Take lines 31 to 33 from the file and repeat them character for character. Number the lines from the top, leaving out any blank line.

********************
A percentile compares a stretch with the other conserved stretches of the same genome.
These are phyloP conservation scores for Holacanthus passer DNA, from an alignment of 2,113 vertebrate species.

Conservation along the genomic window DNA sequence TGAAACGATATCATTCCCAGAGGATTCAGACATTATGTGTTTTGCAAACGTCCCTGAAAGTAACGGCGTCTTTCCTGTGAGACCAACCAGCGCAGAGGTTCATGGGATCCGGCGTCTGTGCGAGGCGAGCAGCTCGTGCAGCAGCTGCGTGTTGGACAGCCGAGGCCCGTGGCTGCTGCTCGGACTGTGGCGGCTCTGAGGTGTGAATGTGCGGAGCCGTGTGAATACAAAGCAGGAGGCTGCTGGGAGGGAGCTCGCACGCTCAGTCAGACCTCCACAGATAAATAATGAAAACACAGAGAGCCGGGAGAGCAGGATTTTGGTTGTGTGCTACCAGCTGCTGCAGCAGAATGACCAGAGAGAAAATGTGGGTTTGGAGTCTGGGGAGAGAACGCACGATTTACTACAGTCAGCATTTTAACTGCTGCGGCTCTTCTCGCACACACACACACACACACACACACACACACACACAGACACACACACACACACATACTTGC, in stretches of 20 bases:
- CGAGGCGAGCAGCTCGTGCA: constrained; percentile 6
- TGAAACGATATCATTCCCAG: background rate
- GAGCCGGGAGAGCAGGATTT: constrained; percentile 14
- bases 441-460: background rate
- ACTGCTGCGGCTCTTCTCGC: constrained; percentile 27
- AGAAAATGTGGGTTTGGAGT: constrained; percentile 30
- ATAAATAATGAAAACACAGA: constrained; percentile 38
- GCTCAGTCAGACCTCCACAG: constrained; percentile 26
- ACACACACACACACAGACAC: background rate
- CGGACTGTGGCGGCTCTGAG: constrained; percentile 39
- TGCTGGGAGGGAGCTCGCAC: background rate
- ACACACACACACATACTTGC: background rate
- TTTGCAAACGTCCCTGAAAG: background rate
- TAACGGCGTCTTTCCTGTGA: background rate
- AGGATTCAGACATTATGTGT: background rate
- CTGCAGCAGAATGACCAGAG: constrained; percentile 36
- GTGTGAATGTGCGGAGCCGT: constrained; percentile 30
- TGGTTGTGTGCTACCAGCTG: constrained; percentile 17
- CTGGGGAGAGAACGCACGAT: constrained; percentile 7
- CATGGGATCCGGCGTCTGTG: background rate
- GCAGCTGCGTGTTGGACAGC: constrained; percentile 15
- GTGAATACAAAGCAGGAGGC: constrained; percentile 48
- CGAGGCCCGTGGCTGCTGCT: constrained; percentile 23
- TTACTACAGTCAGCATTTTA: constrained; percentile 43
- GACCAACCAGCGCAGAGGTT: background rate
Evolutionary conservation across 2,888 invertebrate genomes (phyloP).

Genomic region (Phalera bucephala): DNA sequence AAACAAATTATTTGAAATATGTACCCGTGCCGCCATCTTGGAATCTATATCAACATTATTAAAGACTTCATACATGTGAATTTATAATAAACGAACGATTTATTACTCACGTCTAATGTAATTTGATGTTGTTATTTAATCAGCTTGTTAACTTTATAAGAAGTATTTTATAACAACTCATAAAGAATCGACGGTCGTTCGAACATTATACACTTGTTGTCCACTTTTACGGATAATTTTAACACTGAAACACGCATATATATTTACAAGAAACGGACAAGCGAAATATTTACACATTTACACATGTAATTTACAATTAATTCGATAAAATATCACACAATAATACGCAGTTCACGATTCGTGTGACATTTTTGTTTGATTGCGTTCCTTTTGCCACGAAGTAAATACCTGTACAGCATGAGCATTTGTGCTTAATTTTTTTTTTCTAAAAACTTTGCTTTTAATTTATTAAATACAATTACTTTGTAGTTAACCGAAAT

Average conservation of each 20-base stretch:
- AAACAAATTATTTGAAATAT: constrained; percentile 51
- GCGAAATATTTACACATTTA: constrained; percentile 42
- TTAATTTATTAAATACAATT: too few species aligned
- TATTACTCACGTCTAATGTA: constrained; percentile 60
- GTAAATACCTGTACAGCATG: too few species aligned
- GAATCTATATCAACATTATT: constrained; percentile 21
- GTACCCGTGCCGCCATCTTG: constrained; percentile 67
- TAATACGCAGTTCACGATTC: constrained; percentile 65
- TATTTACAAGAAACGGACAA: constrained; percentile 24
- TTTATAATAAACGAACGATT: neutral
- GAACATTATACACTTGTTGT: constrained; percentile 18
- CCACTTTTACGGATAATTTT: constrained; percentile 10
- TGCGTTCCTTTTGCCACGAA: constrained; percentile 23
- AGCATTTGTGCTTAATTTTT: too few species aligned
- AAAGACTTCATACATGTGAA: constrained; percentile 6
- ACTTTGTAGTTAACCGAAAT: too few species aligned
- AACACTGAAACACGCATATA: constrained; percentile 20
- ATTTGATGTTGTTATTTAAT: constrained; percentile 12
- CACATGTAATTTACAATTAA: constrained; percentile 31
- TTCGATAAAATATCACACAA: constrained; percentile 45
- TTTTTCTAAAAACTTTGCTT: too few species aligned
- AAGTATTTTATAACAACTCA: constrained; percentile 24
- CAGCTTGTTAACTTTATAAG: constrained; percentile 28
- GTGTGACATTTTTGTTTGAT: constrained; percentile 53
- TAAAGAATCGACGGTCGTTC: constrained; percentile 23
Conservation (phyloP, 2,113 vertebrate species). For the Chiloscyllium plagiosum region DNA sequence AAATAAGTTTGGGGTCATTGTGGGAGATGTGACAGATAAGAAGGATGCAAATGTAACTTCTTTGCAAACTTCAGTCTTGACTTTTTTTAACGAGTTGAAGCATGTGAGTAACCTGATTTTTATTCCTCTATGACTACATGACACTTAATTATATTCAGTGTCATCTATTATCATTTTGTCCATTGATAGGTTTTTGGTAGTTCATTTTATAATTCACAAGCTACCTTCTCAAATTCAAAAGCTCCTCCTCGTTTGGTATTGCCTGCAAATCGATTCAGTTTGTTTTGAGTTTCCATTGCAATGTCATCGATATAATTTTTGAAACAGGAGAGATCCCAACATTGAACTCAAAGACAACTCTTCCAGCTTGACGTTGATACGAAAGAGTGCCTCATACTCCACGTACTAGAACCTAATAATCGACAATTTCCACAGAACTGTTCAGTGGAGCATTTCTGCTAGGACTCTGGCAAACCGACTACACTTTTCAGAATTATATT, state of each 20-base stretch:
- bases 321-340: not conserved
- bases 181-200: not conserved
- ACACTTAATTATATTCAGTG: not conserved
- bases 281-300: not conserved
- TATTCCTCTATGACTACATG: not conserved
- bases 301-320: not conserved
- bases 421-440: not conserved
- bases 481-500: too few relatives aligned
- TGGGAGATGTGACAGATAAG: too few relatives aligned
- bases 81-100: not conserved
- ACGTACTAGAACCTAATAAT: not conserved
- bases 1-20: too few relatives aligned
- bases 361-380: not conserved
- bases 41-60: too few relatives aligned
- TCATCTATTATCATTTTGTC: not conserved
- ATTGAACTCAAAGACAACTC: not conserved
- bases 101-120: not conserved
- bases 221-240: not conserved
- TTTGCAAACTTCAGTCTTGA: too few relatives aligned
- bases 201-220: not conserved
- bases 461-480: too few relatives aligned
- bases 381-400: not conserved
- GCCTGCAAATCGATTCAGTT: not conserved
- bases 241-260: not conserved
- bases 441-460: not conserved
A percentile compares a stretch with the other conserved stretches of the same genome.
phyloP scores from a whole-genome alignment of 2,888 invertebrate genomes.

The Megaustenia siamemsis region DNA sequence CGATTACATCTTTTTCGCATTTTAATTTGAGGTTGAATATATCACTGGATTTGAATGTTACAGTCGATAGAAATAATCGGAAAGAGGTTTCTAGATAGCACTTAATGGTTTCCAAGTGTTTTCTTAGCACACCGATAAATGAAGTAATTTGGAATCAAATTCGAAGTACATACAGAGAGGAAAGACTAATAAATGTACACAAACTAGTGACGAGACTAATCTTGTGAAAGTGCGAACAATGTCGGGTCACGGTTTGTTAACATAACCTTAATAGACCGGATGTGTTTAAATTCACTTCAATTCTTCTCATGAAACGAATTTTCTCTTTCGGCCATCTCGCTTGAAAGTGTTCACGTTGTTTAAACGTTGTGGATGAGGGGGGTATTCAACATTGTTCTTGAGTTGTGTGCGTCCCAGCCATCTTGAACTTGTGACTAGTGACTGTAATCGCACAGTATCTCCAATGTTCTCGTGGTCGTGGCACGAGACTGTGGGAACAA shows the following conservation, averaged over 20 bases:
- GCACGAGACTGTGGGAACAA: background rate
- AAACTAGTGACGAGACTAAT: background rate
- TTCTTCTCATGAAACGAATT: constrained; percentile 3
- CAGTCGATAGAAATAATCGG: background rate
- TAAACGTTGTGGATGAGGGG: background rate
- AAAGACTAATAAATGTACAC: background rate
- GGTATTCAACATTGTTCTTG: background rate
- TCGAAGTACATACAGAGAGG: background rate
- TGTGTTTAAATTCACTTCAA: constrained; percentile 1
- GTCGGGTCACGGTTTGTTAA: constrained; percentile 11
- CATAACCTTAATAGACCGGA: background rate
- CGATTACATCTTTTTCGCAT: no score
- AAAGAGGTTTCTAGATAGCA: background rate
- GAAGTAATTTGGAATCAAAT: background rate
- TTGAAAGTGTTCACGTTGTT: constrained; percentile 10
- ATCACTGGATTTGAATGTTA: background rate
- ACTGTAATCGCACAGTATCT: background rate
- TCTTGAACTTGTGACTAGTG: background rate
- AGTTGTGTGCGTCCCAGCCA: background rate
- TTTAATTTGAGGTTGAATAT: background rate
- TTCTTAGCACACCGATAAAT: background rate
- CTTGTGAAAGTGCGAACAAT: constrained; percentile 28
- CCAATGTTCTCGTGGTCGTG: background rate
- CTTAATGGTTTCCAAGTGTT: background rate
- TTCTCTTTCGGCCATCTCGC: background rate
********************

Average conservation of each 20-base stretch:
- AAACAAATTATTTGAAATAT: constrained; percentile 51
- GCGAAATATTTACACATTTA: constrained; percentile 42